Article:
Sovereignty as it applies to cyberspace—that’s the topic of a recent paper by Major General Hao Ye Li, once of the Chinese Peoples’ Liberation Army, now retired and serving as an advisor to the China Institute for Strategic Studies.
Her paper, available here on Securityroundtable.org, is titled, “Unity of Opposites in Cyber Sovereignty as per Three-Perspective Theory.” It carries an introduction by John A. Davis, Major General, U.S. Army (Retired), and Vice President, Chief Security Officer (Federal), at Palo Alto Networks.
Davis writes that General Hao’s paper “reflects an evolution in China’s thinking about the topic of sovereignty as it applies to cyberspace.” This new view of cyberspace includes three perspectives: the nation, the citizens, and the international community. According to Davis, Hao argues for “a more inclusive view of the multiple parties and stakeholders involved in the cyberspace environment.”
The retired Major General finds interest in Hao’s evolving views about sovereignty, suggesting that “a nation’s core interests and control over the cyber environment has significant limits and must be balanced with the interests of the international community and individual citizens.” What this does, said Davis, is contribute to a more inclusive, balanced, and stable description of cyber sovereignty, resulting in “a much more realistic direction in thought than I had ever experienced in all of my previous interactions with China while serving in the military and government.”
In an exclusive interview with Security Roundtable, Davis discussed the implications of this changing international environment for business: “The professional cybersecurity community would be wise to pay close attention to the evolving views about what the concept of sovereignty—as applied to the cyberspace environment—means to countries such as China,” he said. “This is especially true for senior leaders across governments, C-suites, and boardrooms, because of the very real and practical impact these views can have, not only on issues such as privacy and civil liberties, but others, as well, such as public safety, economic security, and even national and international security.”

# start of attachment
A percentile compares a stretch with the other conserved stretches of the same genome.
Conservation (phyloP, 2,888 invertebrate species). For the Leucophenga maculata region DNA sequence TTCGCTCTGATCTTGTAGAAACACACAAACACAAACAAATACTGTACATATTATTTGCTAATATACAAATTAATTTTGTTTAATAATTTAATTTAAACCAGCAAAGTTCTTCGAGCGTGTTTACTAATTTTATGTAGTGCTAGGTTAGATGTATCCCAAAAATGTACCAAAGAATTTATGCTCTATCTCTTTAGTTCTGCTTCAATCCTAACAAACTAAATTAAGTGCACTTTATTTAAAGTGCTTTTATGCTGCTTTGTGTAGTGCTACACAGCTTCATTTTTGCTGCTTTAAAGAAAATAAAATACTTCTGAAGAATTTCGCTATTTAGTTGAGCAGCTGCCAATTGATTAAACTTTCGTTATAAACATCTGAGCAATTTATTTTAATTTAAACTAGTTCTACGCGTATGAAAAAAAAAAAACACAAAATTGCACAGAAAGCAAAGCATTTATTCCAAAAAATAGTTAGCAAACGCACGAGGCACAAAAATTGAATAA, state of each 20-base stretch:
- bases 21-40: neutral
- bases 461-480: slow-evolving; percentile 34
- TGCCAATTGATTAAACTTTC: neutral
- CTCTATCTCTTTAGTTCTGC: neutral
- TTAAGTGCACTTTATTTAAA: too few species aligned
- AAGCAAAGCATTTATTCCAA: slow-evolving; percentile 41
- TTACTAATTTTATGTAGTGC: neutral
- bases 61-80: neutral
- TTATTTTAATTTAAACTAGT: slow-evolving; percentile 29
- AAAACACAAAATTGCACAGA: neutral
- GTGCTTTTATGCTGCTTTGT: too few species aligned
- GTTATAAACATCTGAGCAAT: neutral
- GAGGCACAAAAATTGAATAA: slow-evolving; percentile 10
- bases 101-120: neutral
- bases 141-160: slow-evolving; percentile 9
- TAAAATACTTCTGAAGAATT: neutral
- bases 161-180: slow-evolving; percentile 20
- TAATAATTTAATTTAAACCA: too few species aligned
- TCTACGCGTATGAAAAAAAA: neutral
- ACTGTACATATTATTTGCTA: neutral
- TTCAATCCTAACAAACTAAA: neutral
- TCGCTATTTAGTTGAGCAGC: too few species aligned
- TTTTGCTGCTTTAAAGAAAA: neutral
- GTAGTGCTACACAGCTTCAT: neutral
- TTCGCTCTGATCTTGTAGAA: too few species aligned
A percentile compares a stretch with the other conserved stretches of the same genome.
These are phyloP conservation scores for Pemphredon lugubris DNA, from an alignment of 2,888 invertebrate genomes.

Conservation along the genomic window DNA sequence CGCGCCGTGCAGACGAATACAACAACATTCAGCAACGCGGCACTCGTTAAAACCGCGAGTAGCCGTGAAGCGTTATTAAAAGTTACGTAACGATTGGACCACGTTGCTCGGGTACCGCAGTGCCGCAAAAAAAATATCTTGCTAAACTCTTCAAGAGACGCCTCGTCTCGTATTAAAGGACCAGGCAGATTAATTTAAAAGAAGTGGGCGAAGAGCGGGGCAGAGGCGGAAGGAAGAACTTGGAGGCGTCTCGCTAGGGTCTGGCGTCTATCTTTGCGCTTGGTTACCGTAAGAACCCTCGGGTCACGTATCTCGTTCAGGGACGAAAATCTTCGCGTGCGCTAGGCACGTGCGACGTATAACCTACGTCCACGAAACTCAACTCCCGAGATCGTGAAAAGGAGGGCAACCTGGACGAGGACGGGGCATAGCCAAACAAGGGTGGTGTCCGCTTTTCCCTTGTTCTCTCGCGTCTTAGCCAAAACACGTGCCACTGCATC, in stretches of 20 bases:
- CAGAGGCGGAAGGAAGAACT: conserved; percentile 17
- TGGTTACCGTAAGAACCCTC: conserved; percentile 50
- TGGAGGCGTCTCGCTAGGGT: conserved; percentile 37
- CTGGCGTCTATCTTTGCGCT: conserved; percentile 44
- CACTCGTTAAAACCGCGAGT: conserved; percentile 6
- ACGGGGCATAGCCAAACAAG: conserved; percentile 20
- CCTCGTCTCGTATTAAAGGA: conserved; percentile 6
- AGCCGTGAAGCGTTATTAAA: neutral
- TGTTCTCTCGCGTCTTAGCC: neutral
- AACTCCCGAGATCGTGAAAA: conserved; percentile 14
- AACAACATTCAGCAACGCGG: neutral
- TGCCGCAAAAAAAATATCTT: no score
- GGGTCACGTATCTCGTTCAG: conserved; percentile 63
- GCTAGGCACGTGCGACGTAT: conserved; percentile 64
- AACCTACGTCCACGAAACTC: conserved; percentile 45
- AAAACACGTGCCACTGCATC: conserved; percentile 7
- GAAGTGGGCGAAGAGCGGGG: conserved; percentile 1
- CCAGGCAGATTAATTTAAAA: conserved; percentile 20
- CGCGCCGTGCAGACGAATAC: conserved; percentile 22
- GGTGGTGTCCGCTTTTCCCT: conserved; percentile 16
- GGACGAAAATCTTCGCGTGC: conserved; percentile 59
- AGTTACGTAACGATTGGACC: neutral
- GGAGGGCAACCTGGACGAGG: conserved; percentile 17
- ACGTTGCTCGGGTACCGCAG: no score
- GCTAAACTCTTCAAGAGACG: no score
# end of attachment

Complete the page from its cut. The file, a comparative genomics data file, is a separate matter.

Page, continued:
Davis went on to note that Hao is a leading academic expert and thought leader for her country, and that, while they might not agree completely about all of these issues, they both believe a continuing, direct and transparent discussion is vital for building more trust and avoiding misperceptions that can lead to instability and even conflict.
Finally, Davis—who clearly points out that the views he espouses about the paper and cyber sovereignty are his and his alone—observed that there is one item missing from Hao’s observations: “the ‘glue’ that connects each of the three perspectives [the nation, the citizens, and the international community] is represented by the global private sector.”
“On a positive note,” said Davis, “Hao and I also believe that our countries actually have some very important issues of common interest. This is where we intend to focus our efforts, and giving my former counterpart a platform to share her interesting views about sovereignty in cyberspace on the Security Roundtable website is a great way to keep this important discussion going. ”
He concluded by encouraging a “continuing evolution toward a more inclusive, flexible, and participatory view of sovereignty as it applies to cyberspace.”
Davis’s full introduction and Hao’s complete paper are available here.